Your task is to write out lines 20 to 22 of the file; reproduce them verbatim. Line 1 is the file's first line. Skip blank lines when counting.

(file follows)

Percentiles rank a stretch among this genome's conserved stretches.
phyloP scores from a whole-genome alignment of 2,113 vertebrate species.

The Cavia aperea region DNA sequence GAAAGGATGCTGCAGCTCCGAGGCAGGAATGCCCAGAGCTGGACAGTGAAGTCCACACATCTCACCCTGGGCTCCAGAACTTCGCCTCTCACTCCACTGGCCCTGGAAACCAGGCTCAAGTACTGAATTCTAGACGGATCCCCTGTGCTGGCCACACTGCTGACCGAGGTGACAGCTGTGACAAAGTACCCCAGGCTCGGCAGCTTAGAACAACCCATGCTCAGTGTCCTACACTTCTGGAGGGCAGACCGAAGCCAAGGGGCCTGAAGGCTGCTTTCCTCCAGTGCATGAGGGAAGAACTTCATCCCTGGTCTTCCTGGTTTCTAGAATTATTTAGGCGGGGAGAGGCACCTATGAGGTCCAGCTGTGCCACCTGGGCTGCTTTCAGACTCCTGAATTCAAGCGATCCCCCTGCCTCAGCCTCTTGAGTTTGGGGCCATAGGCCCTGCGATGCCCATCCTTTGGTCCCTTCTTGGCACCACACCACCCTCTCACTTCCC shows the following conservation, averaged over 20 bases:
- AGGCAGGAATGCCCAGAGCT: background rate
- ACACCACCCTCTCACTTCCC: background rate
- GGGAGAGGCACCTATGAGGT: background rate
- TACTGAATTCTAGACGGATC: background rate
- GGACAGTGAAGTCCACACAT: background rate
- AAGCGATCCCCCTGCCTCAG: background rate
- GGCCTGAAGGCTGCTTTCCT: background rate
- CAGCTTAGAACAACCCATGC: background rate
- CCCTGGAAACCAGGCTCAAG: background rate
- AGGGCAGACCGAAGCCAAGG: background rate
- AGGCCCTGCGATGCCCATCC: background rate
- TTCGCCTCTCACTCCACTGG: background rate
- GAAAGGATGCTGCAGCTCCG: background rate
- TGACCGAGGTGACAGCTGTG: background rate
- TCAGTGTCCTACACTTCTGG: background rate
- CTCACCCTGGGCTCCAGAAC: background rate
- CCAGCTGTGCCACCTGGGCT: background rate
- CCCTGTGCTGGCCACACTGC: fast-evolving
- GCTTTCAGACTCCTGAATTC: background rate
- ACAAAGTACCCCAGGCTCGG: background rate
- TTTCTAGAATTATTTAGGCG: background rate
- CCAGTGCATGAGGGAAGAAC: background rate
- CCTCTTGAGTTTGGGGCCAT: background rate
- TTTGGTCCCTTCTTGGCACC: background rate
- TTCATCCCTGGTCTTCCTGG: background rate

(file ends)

- CCAGCTGTGCCACCTGGGCT: background rate
- CCCTGTGCTGGCCACACTGC: fast-evolving
- GCTTTCAGACTCCTGAATTC: background rate